By bookending the song with these two pillars of American History, Dylan deconstructs our own view of history in his own bizarre image. Dylan may have sang “it’s easy to see that no much is really sacred” elsewhere on the album, and here he proves it.  In between, Dylan also pokes fun at other events.  He takes on the purchase of the island of Manhattan  (“Captain Arab he started, writing up some deeds, he said, “Let’s set up a fort, and start buying the place with beads”), the whaling for industry (“this cop comes down the street crazy as a loon, he throw us all in jail, for carryin’ harpoons”), Captain Kidd as a wanted pirate in New York City (They asked me my name, and I said, “Captain Kidd”, they believed me but, they wanted to know, what exactly that I did).  Could Dylan be referencing France’s aid during the Revolutionary War and then subsequent War of 1812, when he meets a French girl who invites him up to her house, only to eventually throw him out?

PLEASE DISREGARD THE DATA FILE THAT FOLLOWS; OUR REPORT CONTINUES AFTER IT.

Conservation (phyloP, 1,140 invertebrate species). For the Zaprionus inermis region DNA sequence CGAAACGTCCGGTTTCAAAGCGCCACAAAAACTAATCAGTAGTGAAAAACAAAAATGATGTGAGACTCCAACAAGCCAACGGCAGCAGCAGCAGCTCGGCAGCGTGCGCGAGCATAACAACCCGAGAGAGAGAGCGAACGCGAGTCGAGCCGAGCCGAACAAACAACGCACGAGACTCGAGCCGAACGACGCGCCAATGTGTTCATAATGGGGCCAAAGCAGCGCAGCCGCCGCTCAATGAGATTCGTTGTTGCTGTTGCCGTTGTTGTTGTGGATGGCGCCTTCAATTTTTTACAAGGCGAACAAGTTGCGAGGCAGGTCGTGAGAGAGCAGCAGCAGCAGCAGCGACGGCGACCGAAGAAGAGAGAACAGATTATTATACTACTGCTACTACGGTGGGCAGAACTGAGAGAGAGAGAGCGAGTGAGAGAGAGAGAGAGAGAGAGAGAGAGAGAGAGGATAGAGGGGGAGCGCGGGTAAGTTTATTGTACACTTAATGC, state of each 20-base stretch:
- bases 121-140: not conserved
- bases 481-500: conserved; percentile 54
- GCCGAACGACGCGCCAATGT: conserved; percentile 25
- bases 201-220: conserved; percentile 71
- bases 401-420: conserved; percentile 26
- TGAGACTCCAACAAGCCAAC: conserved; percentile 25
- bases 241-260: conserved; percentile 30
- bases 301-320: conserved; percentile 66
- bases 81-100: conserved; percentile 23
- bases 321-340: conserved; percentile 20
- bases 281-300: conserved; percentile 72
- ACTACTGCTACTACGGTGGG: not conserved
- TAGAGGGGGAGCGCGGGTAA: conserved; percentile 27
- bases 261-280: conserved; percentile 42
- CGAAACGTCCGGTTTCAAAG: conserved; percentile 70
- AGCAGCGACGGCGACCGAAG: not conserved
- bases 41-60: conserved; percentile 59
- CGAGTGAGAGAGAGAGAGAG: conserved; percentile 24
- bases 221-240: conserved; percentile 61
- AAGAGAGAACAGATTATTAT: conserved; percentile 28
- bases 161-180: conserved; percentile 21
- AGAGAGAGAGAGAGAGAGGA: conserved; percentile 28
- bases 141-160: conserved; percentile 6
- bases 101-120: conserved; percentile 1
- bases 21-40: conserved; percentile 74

Current events are also met with cynicism and hilarity as well.  Naturally, protesters are skewered when he jumps in a protest line and asks if he’s not late.  The British Invasion also gets similar treatment when a random Englishmen says, “Fab!” to him.

For all the sly (and not-so sly) references littering the song, it stands as Dylan’s most humorous outing. The song even begins with a false start where Dylan and producer Tom Wilson are heard laughing for a good 30 seconds, before starting again. Some of the other weird things things that happen to him include getting knocked over by a bowling ball, narrowly escaping an exploding kitchen and taking a parking ticket off of his ship.

“Bob Dylan’s 115th Dream” is one of Dylan’s forgotten gems.  I’ve never seen it mentioned among his greatest songs, and Dylan himself hasn’t played the song since the late 1980s.  But it totally fits in the spirit of Dylan circa 1965 – irreverent, funny and intelligent.

New Music: “Murder 1” & “Happy Endings” – Wazu